How to find a good bank

How to find a good bankIn the current economy, the importance of finding a good bank for all of your financial needs simply cannot be understated – but how do you go about selecting the best bank for you?

It’s not easy at all to find the best financial service provider that fits your needs perfectly. Whether you want to open up a personal current account or a small business bank account, there’s a myriad of providers out there, all offering different deals, and it’s easy to feel lost while you’re trying to sort through them all for the best offering for your particular set of requirements – but there are many things you can do to make the whole process much more manageable for you.

Focus on your needs

The first thing you should do – perhaps even before beginning your search in earnest – is to get a firm picture in your mind as to what exactly you’re hoping to get out of a banking institution. If all you need is a basic bank account, that’s one thing – you can go nearly anywhere and find rather decent offerings – but if your needs run to the more complex side, narrowing your focus will help you choose much more efficiently.

Each bank out there has various strengths and weaknesses; some excel ad handling online banking, while others boast long opening hours for their branches. Others offer good interest rates on savings accounts, while others provide low-cost business loans and mortgages – once you know exactly what it is you’re looking for, you’re going to find it much easier to make a final decision based on only a few candidates instead of just walking up and down the high street aimlessly until you find a bank that looks promising!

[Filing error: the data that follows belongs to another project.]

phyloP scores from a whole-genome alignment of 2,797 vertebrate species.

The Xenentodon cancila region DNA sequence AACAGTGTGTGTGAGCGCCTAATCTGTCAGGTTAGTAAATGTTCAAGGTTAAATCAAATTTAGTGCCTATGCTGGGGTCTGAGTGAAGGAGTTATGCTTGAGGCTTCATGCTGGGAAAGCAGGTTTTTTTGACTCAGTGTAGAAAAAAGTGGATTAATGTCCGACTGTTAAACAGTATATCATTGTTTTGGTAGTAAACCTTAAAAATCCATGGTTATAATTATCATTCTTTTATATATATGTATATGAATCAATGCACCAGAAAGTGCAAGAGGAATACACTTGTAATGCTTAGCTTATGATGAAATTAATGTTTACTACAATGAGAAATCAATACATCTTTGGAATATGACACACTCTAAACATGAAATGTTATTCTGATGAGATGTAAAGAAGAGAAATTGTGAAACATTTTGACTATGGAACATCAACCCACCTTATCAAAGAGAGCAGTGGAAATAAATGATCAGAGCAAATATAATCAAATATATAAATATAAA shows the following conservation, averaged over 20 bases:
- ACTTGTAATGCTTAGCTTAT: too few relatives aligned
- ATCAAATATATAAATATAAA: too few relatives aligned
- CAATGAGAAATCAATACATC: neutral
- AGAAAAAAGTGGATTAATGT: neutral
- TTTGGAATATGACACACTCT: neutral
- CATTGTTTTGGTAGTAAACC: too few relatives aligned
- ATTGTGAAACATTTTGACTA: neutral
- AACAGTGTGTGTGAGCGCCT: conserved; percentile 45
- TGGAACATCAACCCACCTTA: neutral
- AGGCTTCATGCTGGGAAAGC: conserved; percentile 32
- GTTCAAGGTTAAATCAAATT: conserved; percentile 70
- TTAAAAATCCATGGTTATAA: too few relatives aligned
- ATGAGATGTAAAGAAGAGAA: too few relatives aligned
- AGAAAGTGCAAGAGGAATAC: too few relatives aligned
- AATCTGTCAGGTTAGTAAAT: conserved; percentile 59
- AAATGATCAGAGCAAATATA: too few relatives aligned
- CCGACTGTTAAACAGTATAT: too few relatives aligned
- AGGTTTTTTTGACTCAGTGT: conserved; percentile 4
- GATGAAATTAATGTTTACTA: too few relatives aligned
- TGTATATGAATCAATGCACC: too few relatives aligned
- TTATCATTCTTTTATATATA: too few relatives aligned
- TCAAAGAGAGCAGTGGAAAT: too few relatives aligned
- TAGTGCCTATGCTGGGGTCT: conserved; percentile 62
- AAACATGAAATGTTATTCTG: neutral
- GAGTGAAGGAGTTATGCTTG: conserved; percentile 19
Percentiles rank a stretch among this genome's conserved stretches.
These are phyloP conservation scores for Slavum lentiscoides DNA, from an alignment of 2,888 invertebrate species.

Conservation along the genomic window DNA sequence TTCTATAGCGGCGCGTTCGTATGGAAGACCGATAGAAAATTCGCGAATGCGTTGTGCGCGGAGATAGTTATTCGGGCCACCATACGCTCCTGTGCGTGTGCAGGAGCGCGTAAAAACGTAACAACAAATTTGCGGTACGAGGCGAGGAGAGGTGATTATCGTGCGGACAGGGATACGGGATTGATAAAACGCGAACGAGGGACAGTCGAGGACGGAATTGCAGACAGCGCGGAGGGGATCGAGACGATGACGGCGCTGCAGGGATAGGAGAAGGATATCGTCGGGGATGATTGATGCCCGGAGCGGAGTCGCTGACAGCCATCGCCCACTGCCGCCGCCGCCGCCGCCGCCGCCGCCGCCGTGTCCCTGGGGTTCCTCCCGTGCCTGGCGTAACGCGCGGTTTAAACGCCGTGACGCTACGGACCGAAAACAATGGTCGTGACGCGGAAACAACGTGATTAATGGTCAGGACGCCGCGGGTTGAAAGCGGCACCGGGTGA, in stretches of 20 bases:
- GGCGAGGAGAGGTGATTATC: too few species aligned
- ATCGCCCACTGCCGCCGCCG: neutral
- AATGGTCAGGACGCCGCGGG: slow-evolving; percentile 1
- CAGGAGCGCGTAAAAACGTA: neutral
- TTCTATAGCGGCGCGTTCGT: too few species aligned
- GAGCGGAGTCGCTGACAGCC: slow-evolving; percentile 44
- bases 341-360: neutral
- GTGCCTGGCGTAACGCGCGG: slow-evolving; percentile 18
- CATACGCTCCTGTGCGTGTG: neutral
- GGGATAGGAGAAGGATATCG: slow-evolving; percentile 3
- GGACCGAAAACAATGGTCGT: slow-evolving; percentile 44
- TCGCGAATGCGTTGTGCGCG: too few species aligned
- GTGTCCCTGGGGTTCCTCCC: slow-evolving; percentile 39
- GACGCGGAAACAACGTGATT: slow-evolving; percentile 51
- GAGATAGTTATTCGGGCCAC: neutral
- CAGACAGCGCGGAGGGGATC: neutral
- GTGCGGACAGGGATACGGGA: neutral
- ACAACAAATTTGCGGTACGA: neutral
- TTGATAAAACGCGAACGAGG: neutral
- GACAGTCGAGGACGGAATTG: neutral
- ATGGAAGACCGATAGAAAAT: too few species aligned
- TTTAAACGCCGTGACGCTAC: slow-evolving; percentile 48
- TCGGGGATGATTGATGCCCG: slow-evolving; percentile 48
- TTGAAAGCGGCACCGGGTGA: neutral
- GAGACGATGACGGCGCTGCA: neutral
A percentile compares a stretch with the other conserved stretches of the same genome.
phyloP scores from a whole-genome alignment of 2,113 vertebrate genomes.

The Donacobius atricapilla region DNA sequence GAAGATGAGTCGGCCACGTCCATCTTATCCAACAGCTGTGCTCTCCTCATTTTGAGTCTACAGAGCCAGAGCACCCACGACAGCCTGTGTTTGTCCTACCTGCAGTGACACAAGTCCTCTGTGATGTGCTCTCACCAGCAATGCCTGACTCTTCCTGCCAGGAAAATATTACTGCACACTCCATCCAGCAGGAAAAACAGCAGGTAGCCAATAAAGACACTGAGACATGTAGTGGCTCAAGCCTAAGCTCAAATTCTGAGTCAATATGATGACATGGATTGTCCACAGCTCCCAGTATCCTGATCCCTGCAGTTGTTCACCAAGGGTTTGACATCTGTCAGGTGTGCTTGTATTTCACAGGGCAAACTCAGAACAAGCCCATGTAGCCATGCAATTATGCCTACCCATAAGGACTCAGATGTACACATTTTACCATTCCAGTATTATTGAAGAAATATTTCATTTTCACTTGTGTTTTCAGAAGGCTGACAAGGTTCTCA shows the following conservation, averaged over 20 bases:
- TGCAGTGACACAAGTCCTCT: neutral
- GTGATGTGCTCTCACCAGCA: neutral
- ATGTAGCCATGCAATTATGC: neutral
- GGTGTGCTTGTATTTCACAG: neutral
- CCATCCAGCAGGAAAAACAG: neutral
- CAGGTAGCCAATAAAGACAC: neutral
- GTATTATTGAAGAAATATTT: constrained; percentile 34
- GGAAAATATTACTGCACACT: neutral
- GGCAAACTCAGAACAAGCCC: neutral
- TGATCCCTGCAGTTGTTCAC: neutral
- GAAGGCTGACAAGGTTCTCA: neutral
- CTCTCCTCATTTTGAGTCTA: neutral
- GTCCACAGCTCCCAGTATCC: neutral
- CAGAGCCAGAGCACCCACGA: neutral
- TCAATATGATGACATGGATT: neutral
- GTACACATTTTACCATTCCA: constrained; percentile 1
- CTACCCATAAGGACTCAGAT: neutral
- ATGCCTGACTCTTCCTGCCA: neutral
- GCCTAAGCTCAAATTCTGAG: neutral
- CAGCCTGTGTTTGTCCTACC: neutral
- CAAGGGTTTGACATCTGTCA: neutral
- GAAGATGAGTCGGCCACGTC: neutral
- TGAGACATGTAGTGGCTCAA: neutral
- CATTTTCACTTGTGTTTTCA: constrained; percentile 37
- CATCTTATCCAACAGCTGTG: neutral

Don’t be afraid to switch

If you already have a banking solutions provider, but you feel dissatisfied with their service or offerings, don’t feel like it’s too much trouble to switch to a new provider instead. The process for switching from one bank or building society to another has become much more streamlined over the past few years, to the point where transferring funds has a much shorter turn-around, thanks to legislative changes that require swift action on the part of banks involved in the transfer.

Additionally, many of the best deals for several financial products are only available to those who are comfortable with switching from one provider to another. Saving products are notorious for this, as many banks and building societies will offer a savings account with a high introductory bonus rate that falls off the account after a set period of time – usually about 12 months – leaving savers with an abysmal rate of return, truly leaving you no choice but to move your cash to a new provider to find the next best deal.

If you’re reticent to switch your money, even after a high bonus rate drops off your savings product, think of the consequences: leaving your deposits languishing in an account that pays less than the current rate of inflation is not serving anyone, especially yourself. In fact, you’re effectively losing money, because after 12 months at 0.5 per cent interest, your money hasn’t kept up with the rising cost of living, so £100 pounds in 2013 will only be worth around £97 in 2012 dollars.